Ultimately, though, I have to admit there are just too many elements of her book that rub me the wrong way. As an academic, I will admit to being a little skeptical of the University of Google, even though we all use it to some degree. As a father, I will admit to feeling left out on all but one or two pages as McCarthy clearly has conceived of and designed this book as the next installment of her Mommy best-sellers Belly Laughs, Baby Laughs, and Life Laughs. (At least the book wasn't called Autism Laughs!) As a life-long member of the middle class, I will admit to having a hard time sympathizing with McCarthy when she has to leave her son for a night or two to fly to Las Vegas (especially when she's hired a private jet) for shootings of Party at the Palms because autism is really expensive and she is paying around $4000 a week for all of her son's needs, including the nanny.

It is her narrative's fundamental recourse to the ideology of cure and its intertwined mandate for normalcy, however, that most distresses me. That McCarthy indeed is endorsing such a script for her Mother's Journey in Healing Autism, if not already apparent in her subtitle itself, is immediately confirmed with the book's Introduction by Jerry J. Kartzinel. Kartzinel's own "journey of interventions" where his son was concerned had as its express goal to "allow [his] son to leave his autistic world and rejoin ours," for the "bottom line in [his] home was the recovery of [his] child" (xv). He believes that autism "steals the soul from a child" (xvi), but that it "is not a dead-end diagnosis. It is the beginning of a journey into faith, hope, love, and recovery" (xvii).

McCarthy almost exactly replicates Kartzinel's sketch outline for such journeys. Already by page six, even before diagnosis, she has noted the "loss of [her son's] soul in his eyes." When the diagnosis finally comes, McCarthy experiences the same range of emotions that many parents do: "I looked at Evan and saw him flapping, and once again had my heart shattered. I had always looked at it like an adorable Evan characteristic that was so cute and unique. I felt almost betrayed, as if I didn't know this child standing in front of me. Everything I had thought was cute was a sign of autism. I felt tricked" (66). When the doctor tells her, "He is still the same boy you came in here with," her response is, "No, in my eyes he wasn't. This was not Evan. Evan was locked inside this label, and I didn't know if I would ever get to know who he really was. . . . Where was my son, and how the hell did I get him out?" (66).

McCarthy tells her readers at the very end of her narrative, "I hope you realize that this is not a book about autism. It's a book about faith. It's the story of a mother who believed anything was possible and never stopped looking for answers" (191). I would in fact agree that this book is much more about a Mother's Journey than it is about autism. It is about how McCarthy decidedly is not one of those "'woe is me' moms" who "enjoy[] the victim role" and who therefore "complain and play the 'don't you feel sorry for me?' game" (138). Instead, she positions herself as one of the "'I'll try anything if it will help my kid recover' moms" (138). She insists, "It was my dedication to asking questions and researching . . . that led us down the road to recovery" (177).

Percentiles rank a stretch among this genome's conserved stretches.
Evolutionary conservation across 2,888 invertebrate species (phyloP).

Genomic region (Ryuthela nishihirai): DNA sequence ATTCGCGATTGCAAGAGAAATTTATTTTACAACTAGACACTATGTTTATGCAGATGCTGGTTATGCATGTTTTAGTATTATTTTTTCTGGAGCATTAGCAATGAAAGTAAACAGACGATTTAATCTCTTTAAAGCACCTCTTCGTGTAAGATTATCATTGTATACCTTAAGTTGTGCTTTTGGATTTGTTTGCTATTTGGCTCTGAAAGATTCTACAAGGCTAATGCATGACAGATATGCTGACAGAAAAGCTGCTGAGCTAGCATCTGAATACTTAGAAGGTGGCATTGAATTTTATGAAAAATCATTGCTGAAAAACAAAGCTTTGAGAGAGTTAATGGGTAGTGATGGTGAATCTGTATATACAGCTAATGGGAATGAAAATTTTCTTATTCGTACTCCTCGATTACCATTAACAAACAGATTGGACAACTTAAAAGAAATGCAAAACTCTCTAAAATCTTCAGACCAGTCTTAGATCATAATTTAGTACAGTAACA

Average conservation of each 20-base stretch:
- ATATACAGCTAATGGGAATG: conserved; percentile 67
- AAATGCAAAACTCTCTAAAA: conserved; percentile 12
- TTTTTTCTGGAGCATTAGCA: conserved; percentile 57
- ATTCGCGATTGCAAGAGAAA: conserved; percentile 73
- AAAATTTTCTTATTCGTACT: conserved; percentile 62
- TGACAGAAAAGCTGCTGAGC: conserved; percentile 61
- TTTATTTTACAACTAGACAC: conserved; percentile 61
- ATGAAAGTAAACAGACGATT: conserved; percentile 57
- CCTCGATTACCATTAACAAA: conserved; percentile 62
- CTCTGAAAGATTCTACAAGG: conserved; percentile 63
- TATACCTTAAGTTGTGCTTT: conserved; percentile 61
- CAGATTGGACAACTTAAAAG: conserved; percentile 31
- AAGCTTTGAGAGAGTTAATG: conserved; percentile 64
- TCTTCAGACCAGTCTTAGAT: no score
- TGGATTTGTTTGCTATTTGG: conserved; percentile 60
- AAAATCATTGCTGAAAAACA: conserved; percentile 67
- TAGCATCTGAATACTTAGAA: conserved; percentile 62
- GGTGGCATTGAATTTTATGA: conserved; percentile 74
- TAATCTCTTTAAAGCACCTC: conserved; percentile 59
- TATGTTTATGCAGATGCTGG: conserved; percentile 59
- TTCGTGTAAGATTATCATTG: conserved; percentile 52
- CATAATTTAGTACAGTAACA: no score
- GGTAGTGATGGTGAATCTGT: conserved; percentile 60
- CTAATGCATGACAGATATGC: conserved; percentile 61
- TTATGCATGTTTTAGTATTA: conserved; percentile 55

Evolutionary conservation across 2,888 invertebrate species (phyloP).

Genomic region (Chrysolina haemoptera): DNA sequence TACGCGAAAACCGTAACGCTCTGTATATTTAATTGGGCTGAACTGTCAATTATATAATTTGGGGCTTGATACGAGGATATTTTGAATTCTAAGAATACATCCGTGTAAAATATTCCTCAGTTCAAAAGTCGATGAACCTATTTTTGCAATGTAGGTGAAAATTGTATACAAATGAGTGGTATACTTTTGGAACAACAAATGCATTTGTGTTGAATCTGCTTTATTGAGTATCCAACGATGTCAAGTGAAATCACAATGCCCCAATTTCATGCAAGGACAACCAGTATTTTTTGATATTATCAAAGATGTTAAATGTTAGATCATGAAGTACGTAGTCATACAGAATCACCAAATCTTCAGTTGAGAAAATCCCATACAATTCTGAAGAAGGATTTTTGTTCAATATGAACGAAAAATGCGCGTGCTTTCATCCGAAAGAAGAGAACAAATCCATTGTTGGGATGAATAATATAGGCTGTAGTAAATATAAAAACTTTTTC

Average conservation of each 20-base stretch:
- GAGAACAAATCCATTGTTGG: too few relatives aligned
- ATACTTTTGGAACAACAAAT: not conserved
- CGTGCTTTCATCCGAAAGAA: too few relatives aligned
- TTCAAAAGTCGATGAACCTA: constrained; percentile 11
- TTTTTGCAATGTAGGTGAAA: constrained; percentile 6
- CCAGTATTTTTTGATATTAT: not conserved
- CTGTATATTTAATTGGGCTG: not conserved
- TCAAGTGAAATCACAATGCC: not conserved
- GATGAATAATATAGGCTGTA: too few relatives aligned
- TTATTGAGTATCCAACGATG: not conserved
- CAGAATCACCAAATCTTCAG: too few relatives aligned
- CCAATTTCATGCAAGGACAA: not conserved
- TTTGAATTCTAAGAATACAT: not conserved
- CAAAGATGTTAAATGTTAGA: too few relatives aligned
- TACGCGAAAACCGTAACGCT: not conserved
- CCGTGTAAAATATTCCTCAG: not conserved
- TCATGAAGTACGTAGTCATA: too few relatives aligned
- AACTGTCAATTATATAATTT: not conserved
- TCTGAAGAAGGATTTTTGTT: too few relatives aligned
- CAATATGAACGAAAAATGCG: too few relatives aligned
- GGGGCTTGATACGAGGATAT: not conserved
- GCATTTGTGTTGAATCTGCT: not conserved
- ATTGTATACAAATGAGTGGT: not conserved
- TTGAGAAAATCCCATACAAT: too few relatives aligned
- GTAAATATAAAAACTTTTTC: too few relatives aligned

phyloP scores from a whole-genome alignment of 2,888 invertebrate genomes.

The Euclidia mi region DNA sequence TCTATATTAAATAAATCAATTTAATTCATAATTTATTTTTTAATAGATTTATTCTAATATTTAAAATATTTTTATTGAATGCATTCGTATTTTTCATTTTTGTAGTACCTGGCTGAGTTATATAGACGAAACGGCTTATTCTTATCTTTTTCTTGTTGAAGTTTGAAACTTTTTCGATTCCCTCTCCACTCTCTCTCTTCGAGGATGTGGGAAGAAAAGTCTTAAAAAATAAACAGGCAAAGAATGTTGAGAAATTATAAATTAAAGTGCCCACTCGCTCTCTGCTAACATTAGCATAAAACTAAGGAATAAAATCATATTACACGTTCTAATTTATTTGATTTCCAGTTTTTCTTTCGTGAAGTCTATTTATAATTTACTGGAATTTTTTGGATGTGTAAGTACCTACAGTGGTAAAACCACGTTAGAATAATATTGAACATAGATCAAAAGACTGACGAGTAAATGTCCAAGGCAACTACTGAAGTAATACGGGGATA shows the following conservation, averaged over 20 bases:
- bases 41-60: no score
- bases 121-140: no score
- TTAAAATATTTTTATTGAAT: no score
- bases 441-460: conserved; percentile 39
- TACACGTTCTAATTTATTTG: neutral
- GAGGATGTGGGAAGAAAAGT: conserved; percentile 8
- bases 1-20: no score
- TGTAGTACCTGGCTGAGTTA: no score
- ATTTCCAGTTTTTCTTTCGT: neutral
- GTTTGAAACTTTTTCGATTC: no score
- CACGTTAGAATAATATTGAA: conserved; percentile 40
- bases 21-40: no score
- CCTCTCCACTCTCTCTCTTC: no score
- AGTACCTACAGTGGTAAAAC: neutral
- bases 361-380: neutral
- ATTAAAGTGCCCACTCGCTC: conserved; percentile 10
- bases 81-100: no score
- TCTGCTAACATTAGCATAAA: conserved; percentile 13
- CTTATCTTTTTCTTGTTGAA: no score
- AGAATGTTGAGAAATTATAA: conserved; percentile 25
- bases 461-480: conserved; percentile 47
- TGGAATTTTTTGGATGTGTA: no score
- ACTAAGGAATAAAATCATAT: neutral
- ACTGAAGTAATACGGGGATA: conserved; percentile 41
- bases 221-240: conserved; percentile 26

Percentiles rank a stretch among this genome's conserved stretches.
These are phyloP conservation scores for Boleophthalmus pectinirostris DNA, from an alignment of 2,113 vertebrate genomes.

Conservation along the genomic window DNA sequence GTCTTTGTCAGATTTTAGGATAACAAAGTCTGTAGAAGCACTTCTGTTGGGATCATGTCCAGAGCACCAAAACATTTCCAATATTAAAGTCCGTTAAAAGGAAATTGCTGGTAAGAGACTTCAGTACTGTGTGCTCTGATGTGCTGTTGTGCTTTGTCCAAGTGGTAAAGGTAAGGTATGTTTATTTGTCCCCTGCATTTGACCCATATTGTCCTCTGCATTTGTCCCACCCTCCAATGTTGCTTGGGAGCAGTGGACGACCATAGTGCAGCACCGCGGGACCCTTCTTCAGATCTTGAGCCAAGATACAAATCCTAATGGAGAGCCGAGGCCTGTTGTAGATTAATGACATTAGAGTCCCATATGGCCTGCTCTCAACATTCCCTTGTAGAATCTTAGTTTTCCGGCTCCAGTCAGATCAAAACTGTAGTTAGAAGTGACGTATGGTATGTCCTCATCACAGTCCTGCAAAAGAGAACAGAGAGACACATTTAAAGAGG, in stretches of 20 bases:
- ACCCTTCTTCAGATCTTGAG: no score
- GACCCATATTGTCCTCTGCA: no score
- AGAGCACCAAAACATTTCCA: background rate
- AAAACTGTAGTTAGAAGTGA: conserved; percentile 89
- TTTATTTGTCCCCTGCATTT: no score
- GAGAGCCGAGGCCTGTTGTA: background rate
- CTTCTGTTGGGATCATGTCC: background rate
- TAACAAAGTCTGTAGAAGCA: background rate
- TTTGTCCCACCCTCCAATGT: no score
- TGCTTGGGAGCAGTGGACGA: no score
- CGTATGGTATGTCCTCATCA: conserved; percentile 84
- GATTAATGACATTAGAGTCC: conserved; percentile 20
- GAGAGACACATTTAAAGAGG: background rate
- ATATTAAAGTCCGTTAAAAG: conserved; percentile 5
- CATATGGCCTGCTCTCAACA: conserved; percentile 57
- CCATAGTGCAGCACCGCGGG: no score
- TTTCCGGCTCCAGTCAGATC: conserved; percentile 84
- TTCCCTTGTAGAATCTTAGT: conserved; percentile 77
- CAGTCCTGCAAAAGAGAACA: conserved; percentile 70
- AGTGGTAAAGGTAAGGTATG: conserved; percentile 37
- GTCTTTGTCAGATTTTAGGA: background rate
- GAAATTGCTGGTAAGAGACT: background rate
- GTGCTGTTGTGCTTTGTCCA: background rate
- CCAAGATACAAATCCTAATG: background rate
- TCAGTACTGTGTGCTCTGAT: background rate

It is this same dedication that fuels her disappointment with the first few autism books she reads. She recalls, "I was really hoping to find one that said, 'I cured autism,' but I didn't. I remember thinking, 'Well, maybe that's the one I'm supposed to write someday'" (77). This, she realizes, is her "Higher Calling" (85). "I always knew," she asserts, "Evan was in some way going to change the world. I had a very strong feeling about this one. I just didn't realize that it would be through me. It's funny how God works. Now I know why I became a writer in the first place. It was never to be the funny girl who wrote books on pregnancy and child-rearing. No" (85). "Now I realized," she continues, "God had me write those books simply as a warm-up. To get moms' attention. This is the book I hope will shift the world. This is the book I was born to write" (85). A few pages later, she elaborates, "Instead of getting mad at God, like I'm sure a lot of people do, I decided to make Him my buddy in this. I remember saying to Him around this time, 'God, I know you gave me an autistic son for a reason'" (90). Well, "When you make God your buddy, He answers fast" (90).

Now if this book was just "the story of a mother who believed anything was possible," it would be easier for me to stomach it. But, the fact of the matter is that, even if it is more about Jenny McCarthy than it is about autism, Louder than Words also is a book with the potential to have a tremendous impact upon what the most popular understanding of autism is today. To be true, McCarthy does occasionally acknowledge either "the wide range of differences in autistic children" that entails "some children weren't responding as well as their parents had hoped" even though "they were also doing the diet and supplements" (147), or that Evan might not ever "grow out" of his autism ("If he grows out of it someday, great," she says), in which case he will still be "perfect" and he simply will go to the local mall "after the prom with his girlfriend and they [will] ride the escalators till the sun comes up" (155).